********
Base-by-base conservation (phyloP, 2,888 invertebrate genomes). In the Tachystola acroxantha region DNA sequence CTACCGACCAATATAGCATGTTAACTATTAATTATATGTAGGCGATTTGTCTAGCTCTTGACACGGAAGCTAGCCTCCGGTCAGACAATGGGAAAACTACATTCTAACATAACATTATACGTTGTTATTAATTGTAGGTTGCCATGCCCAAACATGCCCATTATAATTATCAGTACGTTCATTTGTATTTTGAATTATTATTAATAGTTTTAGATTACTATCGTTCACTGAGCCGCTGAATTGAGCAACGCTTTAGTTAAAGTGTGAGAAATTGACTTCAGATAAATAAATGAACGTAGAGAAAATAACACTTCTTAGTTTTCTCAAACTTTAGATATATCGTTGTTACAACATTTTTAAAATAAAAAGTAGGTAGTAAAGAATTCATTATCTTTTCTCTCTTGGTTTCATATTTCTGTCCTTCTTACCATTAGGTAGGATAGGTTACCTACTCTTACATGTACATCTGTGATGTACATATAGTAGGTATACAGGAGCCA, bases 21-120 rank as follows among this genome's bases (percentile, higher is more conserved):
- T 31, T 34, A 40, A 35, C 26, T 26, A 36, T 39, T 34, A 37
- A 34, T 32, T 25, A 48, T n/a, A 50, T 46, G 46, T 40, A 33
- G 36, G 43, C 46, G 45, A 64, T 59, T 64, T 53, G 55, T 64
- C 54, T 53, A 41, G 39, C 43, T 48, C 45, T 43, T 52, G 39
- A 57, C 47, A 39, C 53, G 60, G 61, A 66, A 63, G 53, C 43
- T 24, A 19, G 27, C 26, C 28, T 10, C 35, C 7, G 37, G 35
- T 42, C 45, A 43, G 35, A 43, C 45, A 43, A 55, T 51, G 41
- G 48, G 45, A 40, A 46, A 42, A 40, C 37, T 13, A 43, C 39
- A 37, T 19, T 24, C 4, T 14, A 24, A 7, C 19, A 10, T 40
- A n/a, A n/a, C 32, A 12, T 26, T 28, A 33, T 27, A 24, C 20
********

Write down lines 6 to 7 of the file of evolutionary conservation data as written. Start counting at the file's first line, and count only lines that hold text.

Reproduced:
- A 57, C 47, A 39, C 53, G 60, G 61, A 66, A 63, G 53, C 43
- T 24, A 19, G 27, C 26, C 28, T 10, C 35, C 7, G 37, G 35